How can 11 trees be planted in a garden, such that there are 6 rows that each contain exactly 4 trees?

A row consists of some number of trees in a straight line. The same tree can be part of multiple rows, but rows can’t contain more than 4 trees. Rows can be horizontal, vertical or slanted at any angle.




2 Answers 2


A slightly different solution from AxiomaticSystem's:


Edit: skewed the lines a bit so it's clear there is no line of 3.


You could arrange the trees like this:

enter image description here

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    $\begingroup$ @WeatherVane Perhaps I haven’t worded the puzzle clearly. But AxiomaticSystem seems to have understood my intention. I don’t wish to respond further. $\endgroup$ Commented Jul 5 at 0:14
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    $\begingroup$ Obviously, no arrangement of trees can have only rows of four - technically, every tree exists in infinitely many rows of one, and rows of two are also inevitable. The literal interpretation is flawed, and I'm editing the question to fix it. $\endgroup$ Commented Jul 5 at 3:37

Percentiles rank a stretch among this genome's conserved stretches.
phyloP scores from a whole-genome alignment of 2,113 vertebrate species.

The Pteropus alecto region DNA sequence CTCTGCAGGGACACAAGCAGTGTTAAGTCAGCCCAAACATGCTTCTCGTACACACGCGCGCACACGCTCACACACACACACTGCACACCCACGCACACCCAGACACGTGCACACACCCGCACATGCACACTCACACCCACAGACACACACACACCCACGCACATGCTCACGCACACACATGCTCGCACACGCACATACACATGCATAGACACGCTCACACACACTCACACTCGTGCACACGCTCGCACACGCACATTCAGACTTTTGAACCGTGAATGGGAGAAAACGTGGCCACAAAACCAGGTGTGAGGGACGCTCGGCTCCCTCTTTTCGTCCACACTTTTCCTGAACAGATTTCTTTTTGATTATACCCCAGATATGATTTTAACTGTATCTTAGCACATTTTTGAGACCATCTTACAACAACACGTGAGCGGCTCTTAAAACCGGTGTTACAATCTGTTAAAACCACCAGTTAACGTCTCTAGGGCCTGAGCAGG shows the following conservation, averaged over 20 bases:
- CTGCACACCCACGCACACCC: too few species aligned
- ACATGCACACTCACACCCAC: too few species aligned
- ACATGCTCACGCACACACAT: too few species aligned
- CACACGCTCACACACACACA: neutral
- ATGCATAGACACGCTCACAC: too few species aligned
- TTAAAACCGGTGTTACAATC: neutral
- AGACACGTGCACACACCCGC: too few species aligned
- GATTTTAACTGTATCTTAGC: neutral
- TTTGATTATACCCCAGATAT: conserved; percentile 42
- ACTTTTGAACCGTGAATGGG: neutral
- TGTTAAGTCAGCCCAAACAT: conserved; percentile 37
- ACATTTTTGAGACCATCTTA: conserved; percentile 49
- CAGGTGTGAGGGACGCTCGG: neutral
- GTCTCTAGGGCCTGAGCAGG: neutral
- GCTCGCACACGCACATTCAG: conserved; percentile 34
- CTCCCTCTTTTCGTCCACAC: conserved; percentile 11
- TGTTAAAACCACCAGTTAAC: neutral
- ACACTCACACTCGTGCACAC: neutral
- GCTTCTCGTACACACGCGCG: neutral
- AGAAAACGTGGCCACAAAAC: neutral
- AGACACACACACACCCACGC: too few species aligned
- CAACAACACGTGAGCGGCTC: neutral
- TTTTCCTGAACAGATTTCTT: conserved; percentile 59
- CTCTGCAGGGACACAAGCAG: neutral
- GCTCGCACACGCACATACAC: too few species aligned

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    $\begingroup$ @WeatherVane One could restrict the puzzle as follows: For any two trees the row defined by passing through them needs to be either one of the exactly 6 rows with 4 trees or contain exactly 2 trees. With this definition this solution would have an extra row of 3 along the x=y line. I'm not sure whether one could adjust this solution slightly by removing the symmetry to avoid that extra row. $\endgroup$
    – quarague
    Commented Jul 5 at 6:37
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    $\begingroup$ @quarague You can, indeed, move up the higher of the two rows passing through the rightmost tree. This forces the lower row through the leftmost tree to move right, and makes the two points on y=x move in opposite directions, breaking that row of three. $\endgroup$ Commented Jul 5 at 14:06
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    $\begingroup$ Yea, Weather Vane's concern is too nit-picky. Though the improved question wording makes it better too. $\endgroup$
    – justhalf
    Commented Jul 7 at 2:16

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